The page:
The final book of the trilogy on army supply

The final  book of the trilogy on army supply
The third of my books on army supply

Wednesday 12 October 2016

COD Chilwell

‘Had you been a passenger on the omnibus from Nottingham railway station to the little village of Chilwell on a wet November morning in 1934, you may have seen a tall, heavily built soldier fidgeting as he sat, his eyes scanning all that they passed. In his pocket was a letter from the War Office instructing him to visit the site of a former shell filling factory. In his mind there could well have been wild imaginings, a fully mechanised army light years from that which he had experienced in the four dark years of the Great War. He had been asked to see whether the site could be right for the first Royal Army Ordnance Corps Depot specifically for motor transport and, if so, how he would create it.’

What he found was a square mile of junk, weeds, railway lines, one messenger, one civilian artificer with a few maintenance men employed mainly on the heavy guns mounted on railway mountings.

The site may have been derelict, but it was in the right place: good road and rail links, a plentiful supply of staff, but above all close to Coventry. Chilwell was near the motor industry and that held the key. Wars in the middle of the 20th century would be fought on wheels.

The derelict factory, which had been the largest shell filling factory in Britain, had supplied most of the ammunition fired on the Western Front. It had been created by Viscount Chetwynd, a man of great vision, but in 1918 it suffered a disastrous explosion which cost the lives of 134 munition workers and rendered most of the site useless. A War Memorial was erected to remember them. This links to an article about the factory and explosion.

After the war what remained of the site became a general ordnance depot until it closed in 1926, except for use for Territorial Army camps.

In 1935 all this changed and the site burst into life as the buildings were rendered fit for purpose.

Much more than this, the heavily built soldier, Bill Williams, picked the brains of the motor industry and distribution businesses. He recruited talented people from industry and they created a centre for army mechanisation that would form the hub for all army vehicles in WW2.

This though was only the start, under the leadership of Reddy Readman the depot grew both in size and sophistication and set up sub depots elsewhere in the country notably in Sinfin Lane in Derby.

This and much more of the story of army mechanisation has now been told in a new book, War on Wheels. The author is Bill Williams’ son and the source of much of the story came from albums compiled by his mother, Betty Williams (nee Perks of the Long Eaton builders).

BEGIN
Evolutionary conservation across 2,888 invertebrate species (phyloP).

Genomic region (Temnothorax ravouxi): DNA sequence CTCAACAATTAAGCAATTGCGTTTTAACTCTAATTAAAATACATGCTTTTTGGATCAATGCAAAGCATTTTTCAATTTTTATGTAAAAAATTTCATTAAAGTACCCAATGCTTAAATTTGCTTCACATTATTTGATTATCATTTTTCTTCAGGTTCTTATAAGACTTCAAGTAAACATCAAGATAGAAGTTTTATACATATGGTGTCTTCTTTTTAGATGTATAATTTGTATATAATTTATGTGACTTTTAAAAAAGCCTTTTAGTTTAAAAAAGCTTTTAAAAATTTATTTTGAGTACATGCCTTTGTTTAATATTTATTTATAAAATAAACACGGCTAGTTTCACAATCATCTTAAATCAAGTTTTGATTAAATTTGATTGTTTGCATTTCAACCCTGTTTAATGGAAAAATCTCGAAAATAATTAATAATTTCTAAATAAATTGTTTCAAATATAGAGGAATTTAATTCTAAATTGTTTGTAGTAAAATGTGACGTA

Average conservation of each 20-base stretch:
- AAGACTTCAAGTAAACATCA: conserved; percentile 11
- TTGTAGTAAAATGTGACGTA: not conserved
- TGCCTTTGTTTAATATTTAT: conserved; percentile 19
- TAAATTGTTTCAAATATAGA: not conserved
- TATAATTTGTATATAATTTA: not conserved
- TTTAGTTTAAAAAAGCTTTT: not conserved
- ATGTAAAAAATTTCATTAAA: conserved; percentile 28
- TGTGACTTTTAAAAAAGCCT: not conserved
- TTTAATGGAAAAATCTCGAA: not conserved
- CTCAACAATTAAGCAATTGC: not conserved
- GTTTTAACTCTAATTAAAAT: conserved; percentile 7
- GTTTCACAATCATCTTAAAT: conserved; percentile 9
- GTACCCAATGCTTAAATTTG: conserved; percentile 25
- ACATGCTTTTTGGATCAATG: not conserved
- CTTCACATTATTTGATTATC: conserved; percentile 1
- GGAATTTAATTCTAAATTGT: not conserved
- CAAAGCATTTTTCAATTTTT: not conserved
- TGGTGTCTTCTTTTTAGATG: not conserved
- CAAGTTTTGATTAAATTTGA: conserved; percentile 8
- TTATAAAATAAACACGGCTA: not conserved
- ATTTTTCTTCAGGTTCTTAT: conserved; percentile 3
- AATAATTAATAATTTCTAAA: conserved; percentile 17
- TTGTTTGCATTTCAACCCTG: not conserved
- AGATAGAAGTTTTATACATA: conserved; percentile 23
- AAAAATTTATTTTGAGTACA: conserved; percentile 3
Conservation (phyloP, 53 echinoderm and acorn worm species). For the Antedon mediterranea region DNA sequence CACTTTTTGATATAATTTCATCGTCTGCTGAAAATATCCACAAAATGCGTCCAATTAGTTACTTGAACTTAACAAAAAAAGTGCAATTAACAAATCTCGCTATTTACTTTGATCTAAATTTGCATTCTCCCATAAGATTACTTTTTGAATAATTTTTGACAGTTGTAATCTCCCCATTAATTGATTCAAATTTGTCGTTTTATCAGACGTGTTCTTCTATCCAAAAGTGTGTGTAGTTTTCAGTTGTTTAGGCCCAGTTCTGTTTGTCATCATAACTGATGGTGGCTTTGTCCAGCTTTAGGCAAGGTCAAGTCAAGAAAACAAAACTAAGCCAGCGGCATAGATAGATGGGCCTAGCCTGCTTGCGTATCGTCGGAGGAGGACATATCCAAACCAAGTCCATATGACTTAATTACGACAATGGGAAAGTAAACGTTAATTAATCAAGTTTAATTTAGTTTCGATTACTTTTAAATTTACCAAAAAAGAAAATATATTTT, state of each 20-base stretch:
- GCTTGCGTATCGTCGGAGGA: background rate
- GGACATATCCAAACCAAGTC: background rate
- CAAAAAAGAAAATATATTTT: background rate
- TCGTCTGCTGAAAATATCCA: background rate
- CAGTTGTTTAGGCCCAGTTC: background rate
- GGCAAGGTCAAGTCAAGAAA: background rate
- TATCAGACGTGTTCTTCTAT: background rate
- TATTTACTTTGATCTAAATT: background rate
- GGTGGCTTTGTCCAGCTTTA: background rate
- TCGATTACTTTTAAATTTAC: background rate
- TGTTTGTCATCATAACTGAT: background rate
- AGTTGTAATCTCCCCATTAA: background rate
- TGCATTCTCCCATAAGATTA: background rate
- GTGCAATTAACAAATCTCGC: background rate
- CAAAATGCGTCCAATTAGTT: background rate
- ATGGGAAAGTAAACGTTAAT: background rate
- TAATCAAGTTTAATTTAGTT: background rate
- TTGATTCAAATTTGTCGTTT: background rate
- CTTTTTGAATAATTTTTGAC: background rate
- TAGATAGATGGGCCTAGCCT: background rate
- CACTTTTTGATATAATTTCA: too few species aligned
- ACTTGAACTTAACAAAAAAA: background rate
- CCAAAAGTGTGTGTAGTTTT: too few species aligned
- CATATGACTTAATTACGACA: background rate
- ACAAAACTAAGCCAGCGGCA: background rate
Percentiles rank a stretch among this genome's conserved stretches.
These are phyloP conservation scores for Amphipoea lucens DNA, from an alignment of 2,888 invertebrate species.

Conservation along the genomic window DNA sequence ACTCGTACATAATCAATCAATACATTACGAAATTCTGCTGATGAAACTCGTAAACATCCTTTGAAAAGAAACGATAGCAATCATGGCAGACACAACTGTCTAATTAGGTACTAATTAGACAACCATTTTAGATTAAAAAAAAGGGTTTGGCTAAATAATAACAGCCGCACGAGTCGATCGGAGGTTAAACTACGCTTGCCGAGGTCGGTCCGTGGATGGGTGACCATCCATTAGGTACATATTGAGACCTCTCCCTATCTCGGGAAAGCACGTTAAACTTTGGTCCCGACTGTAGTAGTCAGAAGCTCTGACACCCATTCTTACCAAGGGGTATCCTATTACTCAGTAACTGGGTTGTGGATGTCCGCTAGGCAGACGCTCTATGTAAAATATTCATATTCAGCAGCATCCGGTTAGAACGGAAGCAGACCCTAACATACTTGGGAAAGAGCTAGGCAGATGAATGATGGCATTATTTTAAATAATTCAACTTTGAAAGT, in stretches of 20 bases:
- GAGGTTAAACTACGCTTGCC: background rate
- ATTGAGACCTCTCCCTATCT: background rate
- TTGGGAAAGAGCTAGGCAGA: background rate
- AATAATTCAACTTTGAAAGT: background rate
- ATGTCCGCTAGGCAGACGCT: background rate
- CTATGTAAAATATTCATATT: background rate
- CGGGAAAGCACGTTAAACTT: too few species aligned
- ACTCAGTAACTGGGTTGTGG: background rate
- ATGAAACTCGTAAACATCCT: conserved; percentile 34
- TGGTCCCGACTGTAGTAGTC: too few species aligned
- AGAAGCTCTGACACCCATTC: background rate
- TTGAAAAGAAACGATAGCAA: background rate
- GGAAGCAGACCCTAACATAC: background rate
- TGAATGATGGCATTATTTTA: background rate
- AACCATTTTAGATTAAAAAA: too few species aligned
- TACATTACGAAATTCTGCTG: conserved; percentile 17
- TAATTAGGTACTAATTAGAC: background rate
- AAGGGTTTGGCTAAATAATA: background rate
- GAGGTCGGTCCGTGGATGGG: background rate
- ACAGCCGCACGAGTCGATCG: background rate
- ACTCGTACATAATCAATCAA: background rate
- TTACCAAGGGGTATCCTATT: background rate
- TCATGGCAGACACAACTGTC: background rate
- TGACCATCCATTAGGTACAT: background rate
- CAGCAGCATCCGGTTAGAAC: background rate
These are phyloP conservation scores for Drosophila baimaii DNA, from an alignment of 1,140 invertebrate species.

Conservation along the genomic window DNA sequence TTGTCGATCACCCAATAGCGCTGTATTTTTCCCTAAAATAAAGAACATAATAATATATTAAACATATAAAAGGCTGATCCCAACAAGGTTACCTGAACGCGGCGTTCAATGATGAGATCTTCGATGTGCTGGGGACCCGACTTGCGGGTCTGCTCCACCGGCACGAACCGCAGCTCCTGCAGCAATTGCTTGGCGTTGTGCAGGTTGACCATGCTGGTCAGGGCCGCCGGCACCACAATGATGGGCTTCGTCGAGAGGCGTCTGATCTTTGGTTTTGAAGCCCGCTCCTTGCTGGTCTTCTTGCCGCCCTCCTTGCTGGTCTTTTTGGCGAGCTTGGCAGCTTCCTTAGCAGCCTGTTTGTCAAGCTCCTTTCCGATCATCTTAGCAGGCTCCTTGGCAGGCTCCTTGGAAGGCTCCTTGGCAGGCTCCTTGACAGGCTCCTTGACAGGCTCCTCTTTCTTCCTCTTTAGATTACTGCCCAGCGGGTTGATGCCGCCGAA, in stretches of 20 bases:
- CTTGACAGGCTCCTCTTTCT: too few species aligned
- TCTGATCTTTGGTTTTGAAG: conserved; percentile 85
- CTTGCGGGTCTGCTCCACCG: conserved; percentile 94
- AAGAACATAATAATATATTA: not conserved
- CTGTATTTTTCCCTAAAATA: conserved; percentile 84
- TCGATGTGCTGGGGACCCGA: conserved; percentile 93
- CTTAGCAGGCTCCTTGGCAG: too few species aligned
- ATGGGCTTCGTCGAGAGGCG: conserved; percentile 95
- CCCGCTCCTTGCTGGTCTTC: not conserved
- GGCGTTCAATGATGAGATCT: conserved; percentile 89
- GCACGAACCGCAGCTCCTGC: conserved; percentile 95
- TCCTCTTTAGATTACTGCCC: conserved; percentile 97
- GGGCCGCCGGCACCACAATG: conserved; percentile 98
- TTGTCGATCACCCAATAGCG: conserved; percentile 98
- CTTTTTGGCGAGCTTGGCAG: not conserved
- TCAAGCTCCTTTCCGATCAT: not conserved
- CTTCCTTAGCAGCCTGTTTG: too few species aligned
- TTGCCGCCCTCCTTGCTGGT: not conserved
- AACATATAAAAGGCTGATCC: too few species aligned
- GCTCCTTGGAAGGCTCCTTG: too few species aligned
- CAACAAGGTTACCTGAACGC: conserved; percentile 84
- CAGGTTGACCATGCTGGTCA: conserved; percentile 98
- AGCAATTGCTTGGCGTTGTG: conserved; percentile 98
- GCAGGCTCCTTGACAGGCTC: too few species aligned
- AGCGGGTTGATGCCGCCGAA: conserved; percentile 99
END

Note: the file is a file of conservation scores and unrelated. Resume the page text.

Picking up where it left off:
The albums are a treasure trove with newspaper cuttings, photographs and the text of speeches. Most importantly they contained the little booklets that each depot prepared for the quarterly meetings of depot bosses, each of which contains so much of the story of what went on. Among the newspaper cuttings is one from the Nottingham Journal which paints a wonderfully vivid picture: Lumbering Cruiser Tanks rushed by with a noise like a London tube railway, tank engines swinging across huge workshops by the aid of travelling cranes…

As valuable as the albums were recordings and diaries of people who worked in Ordnance whether at UK depots or overseas. These produced some wonderful stories. After Dunkirk the Chilwell sheds were crammed with exhausted soldiers who had been evacuated. Everyone rose to the challenge of feeding and caring for them. In the run up to D Day it was all hands on deck as items had to be packed ready to be taken up the Normandy beaches. Even school children gave up their Easter holidays to help.

It is the story of thousands of ordinary men and women, without whom the army could not possibly have functioned. Chilwell had on site working side by side, soldiers, civilians many of whom had fought in the Great War, and many women both ATS and civilian.

War on Wheels is available from all good book shops and from The author Phil Williams has set up a website to collect any stories that the book provokes and he would love to hear from you.

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